Open Access Short Communication Article ID: RAOA-1-102

    The Complexity of DNA Transcends Epigenetics

    Virginia L Naples and Bruce Rothschild*

    Availability of new has afforded rheumatologists the opportunity to investigate molecular pathophysiology of joint disease techniques [1,2]. Attempts to relate DNA polymorphisms to disease activity or addresses one aspect susceptibility [3-5]. Mutations and epigenetics have received consideration [3,6], but there is another pertinent concept that needs a clearer defi nition when seeking to understand synovial pathophysiology and that is pleiotropy. This concept is not frequently discussed and its signifi cance and implications, rarely recognized. Epigenetics is the alteration of gene function in an organism, but not of the gene itself [7-11], (Reik, 2007). This is in contradistinction to pleiotropic effects, variable somatic changes induced by a single gene often simultaneously, but differentially affecting multiple body systems [12-14].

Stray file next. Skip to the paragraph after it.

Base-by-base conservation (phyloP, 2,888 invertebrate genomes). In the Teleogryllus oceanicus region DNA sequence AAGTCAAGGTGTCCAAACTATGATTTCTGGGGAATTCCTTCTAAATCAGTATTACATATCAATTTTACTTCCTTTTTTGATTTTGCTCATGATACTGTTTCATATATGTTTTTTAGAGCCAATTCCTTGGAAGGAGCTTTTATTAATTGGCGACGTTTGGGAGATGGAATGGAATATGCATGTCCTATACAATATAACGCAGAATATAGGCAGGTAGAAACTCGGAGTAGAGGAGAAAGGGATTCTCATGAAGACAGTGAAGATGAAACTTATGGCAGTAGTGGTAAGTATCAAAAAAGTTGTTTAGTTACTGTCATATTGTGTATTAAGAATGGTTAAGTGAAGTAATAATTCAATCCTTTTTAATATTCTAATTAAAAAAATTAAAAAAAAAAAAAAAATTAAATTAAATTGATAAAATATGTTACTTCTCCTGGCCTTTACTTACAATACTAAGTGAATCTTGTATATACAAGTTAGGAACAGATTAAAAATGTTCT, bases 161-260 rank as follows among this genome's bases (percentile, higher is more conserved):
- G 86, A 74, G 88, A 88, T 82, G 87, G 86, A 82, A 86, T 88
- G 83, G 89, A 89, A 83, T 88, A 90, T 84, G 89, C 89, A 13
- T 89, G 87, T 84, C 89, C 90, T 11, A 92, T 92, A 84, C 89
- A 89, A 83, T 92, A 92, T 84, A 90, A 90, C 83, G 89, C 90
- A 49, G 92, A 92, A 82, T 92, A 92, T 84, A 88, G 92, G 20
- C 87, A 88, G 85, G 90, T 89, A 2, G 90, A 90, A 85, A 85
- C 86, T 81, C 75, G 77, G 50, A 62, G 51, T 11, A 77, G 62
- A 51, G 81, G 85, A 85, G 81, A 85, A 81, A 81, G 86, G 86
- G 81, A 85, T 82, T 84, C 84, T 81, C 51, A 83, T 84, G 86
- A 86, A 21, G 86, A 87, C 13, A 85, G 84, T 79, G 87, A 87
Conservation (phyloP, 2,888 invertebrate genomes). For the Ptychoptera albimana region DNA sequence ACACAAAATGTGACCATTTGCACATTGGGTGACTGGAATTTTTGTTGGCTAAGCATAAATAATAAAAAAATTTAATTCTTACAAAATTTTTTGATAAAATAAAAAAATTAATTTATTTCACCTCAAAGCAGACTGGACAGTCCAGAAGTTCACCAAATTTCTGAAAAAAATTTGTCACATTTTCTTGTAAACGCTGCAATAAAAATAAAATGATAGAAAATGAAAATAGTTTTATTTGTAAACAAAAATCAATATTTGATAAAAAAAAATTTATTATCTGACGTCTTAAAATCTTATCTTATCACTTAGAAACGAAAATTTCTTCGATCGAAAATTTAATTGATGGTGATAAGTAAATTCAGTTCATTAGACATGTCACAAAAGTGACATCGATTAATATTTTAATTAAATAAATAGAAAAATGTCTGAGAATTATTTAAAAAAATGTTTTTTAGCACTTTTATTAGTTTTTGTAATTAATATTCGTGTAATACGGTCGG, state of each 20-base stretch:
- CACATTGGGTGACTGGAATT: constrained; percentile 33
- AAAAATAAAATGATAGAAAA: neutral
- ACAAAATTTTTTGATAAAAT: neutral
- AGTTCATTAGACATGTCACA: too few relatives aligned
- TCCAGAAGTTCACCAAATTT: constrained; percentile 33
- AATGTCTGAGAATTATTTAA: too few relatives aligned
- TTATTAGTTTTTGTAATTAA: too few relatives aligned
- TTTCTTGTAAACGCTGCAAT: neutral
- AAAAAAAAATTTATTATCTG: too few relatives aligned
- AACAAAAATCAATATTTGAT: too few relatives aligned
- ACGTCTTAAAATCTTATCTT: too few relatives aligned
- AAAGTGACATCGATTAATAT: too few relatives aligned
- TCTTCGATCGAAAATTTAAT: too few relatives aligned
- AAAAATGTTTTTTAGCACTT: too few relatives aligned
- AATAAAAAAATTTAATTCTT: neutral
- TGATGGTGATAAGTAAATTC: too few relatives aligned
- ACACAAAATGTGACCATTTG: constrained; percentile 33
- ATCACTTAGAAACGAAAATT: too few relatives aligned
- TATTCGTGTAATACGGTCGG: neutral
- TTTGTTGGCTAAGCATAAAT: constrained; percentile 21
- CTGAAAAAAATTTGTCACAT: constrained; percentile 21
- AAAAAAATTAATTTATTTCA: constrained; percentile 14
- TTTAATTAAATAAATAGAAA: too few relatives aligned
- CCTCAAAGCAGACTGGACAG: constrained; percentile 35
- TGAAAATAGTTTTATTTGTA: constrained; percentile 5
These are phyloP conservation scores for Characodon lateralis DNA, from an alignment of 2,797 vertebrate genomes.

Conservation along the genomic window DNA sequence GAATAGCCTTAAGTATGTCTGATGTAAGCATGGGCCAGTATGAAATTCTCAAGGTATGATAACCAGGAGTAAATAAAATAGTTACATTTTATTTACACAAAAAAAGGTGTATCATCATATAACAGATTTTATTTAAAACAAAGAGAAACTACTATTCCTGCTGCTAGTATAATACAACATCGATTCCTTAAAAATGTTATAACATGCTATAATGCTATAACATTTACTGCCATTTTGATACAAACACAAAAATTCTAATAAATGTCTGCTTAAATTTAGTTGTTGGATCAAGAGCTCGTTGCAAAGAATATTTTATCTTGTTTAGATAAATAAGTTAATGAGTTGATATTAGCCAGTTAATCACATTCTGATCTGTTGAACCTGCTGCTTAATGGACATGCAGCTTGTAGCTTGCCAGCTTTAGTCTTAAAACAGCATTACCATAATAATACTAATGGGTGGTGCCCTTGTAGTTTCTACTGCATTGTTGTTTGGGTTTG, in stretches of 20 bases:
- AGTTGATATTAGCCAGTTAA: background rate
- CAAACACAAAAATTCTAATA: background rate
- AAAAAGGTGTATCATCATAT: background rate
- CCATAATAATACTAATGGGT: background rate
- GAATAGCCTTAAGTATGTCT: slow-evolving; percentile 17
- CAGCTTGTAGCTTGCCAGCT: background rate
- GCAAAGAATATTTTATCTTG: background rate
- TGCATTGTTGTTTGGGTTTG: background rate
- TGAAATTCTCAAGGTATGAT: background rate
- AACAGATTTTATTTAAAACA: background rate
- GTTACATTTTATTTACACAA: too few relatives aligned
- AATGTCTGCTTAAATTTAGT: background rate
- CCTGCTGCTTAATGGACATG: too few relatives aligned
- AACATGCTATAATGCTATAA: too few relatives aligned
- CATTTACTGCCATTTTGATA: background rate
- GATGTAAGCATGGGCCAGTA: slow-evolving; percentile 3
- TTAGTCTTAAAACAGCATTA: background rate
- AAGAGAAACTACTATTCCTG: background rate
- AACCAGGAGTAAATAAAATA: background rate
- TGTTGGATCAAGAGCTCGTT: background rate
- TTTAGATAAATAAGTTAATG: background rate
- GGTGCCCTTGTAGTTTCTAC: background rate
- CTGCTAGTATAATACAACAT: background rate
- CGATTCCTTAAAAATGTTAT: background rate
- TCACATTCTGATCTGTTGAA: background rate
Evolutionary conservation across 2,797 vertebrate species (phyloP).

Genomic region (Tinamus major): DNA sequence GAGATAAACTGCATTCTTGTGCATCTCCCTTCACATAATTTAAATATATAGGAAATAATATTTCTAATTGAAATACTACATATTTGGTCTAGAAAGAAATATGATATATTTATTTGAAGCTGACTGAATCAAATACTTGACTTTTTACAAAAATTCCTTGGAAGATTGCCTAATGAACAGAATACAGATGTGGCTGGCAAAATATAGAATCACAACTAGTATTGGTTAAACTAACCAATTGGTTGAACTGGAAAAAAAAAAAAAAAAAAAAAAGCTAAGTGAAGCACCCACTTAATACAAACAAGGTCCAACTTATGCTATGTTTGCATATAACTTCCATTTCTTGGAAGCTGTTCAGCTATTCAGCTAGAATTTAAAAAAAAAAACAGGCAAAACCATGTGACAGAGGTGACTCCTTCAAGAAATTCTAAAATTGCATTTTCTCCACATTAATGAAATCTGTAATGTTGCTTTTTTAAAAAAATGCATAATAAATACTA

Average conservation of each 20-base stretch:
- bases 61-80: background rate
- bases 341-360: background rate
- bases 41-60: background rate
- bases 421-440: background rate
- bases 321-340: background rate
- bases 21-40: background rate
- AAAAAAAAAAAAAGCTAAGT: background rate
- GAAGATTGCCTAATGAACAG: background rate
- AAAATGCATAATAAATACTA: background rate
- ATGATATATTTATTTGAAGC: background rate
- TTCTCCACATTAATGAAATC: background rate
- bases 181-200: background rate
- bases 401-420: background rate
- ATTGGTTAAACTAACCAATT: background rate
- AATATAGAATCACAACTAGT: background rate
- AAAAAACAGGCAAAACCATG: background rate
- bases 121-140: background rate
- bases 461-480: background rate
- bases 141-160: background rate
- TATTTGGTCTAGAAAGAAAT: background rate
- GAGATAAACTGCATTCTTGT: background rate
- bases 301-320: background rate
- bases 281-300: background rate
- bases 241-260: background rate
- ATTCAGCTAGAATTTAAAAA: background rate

Published on: Jan 30, 2017 Pages: 4-5

    Full Text PDF Full Text HTML DOI: 10.17352/raoa.000002
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